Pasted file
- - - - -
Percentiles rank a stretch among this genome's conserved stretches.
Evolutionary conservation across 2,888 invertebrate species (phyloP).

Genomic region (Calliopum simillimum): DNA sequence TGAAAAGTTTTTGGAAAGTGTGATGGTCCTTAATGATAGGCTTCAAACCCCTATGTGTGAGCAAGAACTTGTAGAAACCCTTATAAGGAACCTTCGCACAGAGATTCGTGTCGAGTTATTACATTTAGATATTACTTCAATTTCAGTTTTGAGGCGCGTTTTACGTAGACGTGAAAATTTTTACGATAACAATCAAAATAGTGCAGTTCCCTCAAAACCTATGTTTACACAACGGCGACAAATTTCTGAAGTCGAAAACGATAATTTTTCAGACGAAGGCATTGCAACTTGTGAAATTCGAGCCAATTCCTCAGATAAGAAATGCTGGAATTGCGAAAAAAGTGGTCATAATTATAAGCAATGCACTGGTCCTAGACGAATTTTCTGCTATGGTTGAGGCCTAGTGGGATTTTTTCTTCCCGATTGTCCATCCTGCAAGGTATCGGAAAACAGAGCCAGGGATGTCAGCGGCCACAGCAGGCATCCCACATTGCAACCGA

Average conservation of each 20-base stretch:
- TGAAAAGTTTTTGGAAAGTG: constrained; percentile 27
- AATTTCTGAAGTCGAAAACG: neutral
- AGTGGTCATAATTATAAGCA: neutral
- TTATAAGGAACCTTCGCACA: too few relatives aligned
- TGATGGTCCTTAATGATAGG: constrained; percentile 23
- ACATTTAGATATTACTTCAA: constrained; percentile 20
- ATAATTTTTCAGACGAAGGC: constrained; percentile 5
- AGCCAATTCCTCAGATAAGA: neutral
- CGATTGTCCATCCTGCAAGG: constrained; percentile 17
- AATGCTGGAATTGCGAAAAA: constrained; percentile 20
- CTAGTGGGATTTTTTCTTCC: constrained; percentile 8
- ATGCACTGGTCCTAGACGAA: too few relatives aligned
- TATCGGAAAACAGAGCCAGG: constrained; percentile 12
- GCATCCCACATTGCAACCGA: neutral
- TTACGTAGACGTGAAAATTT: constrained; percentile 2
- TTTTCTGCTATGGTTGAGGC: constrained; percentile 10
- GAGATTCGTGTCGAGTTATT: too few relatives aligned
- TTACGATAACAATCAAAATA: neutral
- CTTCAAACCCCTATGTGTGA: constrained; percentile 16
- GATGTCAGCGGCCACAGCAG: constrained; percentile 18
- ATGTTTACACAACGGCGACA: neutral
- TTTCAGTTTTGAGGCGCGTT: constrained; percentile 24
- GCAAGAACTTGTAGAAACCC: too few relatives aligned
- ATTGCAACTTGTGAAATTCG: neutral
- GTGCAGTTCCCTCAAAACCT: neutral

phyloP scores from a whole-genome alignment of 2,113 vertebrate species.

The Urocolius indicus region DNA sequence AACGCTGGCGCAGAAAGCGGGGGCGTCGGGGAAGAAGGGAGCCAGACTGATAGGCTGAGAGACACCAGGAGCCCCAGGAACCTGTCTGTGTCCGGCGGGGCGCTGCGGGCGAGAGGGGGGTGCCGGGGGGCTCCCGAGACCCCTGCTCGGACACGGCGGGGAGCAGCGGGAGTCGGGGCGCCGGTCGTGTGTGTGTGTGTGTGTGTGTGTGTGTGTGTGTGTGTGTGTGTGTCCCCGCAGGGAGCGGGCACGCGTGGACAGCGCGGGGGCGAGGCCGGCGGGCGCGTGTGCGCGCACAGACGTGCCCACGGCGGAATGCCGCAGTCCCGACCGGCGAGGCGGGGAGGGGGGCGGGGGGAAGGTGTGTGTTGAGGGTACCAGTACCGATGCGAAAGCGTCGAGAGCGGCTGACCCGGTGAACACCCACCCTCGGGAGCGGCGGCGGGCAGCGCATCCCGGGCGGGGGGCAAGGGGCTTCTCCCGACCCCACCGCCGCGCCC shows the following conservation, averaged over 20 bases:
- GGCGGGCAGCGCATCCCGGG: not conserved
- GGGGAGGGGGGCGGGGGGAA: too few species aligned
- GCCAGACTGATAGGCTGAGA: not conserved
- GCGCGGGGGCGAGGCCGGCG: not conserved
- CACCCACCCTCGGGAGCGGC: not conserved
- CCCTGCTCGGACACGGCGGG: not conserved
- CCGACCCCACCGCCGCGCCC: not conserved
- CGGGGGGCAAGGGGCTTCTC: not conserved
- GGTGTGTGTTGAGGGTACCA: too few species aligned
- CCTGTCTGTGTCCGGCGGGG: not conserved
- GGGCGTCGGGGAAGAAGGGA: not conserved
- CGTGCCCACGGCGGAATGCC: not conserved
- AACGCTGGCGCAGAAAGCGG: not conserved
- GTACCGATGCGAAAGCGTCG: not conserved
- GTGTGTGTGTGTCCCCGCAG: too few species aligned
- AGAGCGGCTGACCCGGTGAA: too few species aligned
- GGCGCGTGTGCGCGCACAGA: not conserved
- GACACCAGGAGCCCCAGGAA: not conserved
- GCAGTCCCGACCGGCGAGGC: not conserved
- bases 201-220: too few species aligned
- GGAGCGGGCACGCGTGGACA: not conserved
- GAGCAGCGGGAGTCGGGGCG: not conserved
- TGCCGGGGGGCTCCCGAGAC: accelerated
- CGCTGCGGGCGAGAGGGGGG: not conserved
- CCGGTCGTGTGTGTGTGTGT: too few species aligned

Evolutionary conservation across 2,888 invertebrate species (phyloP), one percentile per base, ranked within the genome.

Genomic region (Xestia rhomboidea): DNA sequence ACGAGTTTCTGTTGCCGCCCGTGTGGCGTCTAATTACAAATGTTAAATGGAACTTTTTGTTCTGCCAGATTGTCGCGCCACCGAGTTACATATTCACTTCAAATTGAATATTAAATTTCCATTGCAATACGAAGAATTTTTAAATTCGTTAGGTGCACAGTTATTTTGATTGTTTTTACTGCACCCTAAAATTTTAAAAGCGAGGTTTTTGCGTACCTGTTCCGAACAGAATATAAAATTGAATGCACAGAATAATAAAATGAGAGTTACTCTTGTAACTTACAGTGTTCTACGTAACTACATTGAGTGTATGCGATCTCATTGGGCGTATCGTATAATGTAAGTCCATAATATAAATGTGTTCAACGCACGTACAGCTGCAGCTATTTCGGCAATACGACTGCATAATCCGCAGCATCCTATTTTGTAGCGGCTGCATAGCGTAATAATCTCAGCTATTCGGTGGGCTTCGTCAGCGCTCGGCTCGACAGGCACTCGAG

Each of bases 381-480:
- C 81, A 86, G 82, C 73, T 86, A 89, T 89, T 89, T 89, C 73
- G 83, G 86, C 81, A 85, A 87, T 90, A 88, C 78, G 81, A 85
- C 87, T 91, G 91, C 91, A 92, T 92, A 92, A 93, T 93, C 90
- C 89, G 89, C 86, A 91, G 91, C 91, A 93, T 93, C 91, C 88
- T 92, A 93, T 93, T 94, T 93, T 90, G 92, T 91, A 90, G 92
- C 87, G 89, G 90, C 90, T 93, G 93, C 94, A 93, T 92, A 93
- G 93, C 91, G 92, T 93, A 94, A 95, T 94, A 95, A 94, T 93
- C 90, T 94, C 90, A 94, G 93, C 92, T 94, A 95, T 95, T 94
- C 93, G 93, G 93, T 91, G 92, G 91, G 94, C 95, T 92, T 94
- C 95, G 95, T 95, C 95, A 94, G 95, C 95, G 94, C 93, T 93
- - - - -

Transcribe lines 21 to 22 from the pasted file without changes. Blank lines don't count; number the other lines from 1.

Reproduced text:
- GAGATTCGTGTCGAGTTATT: too few relatives aligned
- TTACGATAACAATCAAAATA: neutral